Previous studies have shown RNFL thinning in NAION to be statistically greater in the superior quadrant than the inferior quadrant, but not until 6 months after onset, when the initial swelling has resolved (Contreras et al. 2007; Horowitz et al. 2010). Other studies have shown that GCL thickness may be a better metric by which to evaluate the degree of damage in both ON (Syc et al. 2012; Ratchford et al. 2013; Gabilondo et al. 2015; Kupersmith et al. 2015) and NAION (Aggarwal et al. 2012; Keller et al. 2015) during the acute phase, because the ganglion cell layer, as opposed to the retinal nerve ﬁbre layer, is not aﬀected by the initial oedema that is frequent in ON and ubiquitous in NAION. Our ﬁnding that ganglion cell loss can be seen at less than 2 weeks.
In a recent study, Kupersmith et al. (2015) found a signiﬁcant diﬀerence in GCC thickness between aﬀected and unaﬀected eyes with multiple sclerosis (MS) at 1 month after onset of ON. They found no signiﬁcant diﬀerence in GCL thickness at presentation, on average 7.3 days after onset (Kupersmith et al. 2015). It is possible that the initial diﬀerence was underestimated due to progressive, subclinical GCL thinning that occurs in clinically unaﬀected eyes of patients with MS (Davies et al. 2011; Ratchford et al. 2013).
Meta-analysis by Petzold et al. (2010) found a mean diﬀerence in RNFL thickness between ON and control eyes of 20.38 lm. Our data is consistent with this, with a diﬀerence of 23.2 lm at 16 + weeks after onset. The presence of three NAION eyes with subretinal ﬂuid out of the 32 eyes in our study is consistent with ﬁndings by Hedges et al. (2008) that subretinal ﬂuid occurs in approximately ten per cent of NAION patients. Although the ganglion cell loss of these patients could not be accurately evaluated, the presence of subretinal ﬂuid may be another way to rule out a diagnosis of optic neuritis in favour of NAION.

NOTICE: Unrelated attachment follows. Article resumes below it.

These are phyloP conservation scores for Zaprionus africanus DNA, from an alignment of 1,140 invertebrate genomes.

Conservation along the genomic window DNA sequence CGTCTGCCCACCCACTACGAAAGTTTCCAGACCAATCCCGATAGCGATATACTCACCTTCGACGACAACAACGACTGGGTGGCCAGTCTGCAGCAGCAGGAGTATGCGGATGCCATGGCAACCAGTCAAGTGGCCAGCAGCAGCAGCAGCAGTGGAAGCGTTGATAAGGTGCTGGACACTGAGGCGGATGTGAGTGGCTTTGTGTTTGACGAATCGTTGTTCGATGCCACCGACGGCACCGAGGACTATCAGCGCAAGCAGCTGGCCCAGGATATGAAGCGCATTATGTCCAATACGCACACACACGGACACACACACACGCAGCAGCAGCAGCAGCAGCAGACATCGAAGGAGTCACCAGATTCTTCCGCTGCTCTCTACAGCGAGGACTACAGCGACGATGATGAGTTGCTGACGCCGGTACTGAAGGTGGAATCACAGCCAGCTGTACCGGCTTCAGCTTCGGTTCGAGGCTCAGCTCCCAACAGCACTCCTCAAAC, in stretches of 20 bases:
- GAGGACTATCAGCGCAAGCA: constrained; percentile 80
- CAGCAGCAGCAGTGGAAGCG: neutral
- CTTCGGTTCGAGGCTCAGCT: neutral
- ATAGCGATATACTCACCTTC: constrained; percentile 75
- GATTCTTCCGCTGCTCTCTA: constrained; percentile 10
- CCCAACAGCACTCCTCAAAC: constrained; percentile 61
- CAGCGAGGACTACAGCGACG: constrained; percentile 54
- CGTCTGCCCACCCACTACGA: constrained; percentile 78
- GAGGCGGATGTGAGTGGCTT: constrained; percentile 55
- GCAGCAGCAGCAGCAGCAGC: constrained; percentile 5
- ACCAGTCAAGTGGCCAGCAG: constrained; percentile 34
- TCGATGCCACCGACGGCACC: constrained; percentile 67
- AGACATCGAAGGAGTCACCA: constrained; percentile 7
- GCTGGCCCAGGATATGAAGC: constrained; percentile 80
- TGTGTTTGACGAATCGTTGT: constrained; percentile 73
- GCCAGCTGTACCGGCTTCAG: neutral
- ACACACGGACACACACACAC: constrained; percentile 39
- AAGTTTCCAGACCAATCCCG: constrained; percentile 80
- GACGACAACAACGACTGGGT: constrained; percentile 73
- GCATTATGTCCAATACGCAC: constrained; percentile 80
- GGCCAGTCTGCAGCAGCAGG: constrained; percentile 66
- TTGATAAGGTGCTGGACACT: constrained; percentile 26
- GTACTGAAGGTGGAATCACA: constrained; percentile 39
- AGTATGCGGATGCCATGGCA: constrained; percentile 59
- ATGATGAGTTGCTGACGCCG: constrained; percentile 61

Patients treated with systemic corticosteroids within 2 weeks of onset may have faster resolution of optic disc oedema, as well as better recovery of visual ﬁelds and acuity (Hayreh & Zimmerman 2008). Experimental models have suggested that the initial swelling in NAION results in compression by the nerve sheath, leading to a compartment syndrome that increases the degree of ischemic damage (Burde 1993; Hayreh & Zimmerman 2008; Levin & Danesh-Meyer 2008; Hayreh 2009; Bernstein et al. 2011), raising the possibility that early treatment targeting this initial swelling might have an impact on the extent of neuronal damage and visual loss).
Our ﬁndings help in recognizing acute NAION which is crucial as appropriate treatment can be started early and vision can be salvaged. Optic neuritis and ischemic optic neuropathy may often be misdiagnosed for one another in overlapping scenarios such as a middle aged patient with disc edema, and also in younger patients with NAION and older patients with ON. We have shown that altitudinal diﬀerence in GCL thickness as measured with OCT is signiﬁcantly greater in NAION than in ON, which may play a role in distinguishing these conditions. An altitudinal loss of ganglion cells supports a diagnosis of NAION, whereas a more diﬀuse loss is indicative of ON. (bihemispheric loss, as seen in one fourth of our patients, does not rule out a diagnosis of NAION).
Though clinical assessment remains the mainstay of diagnosing optic neuritis and NAION, OCT-GCL thickness (Superior/inferior) might aid in differentiating the two in overlapping scenarios .Since we have studied in acute stage of the disease , a long term follow-up with serial OCTs will help in detailed evaluation of the GCL thickness in both the diseases.